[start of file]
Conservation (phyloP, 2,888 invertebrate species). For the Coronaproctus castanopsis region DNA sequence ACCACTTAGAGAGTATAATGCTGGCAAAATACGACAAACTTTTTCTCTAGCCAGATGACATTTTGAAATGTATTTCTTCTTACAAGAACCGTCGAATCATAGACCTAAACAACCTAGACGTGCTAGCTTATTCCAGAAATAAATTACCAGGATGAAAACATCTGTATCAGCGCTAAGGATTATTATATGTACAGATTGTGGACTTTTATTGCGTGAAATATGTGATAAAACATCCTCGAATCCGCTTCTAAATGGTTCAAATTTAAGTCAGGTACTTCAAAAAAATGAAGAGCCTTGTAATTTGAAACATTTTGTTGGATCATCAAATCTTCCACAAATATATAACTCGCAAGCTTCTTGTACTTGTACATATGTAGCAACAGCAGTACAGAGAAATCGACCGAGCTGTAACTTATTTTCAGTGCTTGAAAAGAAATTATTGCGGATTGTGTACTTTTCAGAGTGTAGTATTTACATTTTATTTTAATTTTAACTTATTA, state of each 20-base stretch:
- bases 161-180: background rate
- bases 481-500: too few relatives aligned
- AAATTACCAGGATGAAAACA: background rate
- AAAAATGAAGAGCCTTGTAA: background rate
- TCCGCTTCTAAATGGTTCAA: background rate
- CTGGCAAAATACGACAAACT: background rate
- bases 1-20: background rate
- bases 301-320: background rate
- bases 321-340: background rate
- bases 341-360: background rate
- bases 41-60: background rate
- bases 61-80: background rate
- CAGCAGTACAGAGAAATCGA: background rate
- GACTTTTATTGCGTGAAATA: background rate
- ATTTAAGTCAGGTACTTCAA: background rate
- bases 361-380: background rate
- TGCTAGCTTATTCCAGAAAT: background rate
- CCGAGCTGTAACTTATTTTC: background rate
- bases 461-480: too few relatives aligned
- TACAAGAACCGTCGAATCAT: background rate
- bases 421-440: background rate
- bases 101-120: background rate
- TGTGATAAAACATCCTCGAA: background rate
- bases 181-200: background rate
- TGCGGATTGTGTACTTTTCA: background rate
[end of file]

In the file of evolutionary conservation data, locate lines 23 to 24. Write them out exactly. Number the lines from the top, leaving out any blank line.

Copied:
- bases 101-120: background rate
- TGTGATAAAACATCCTCGAA: background rate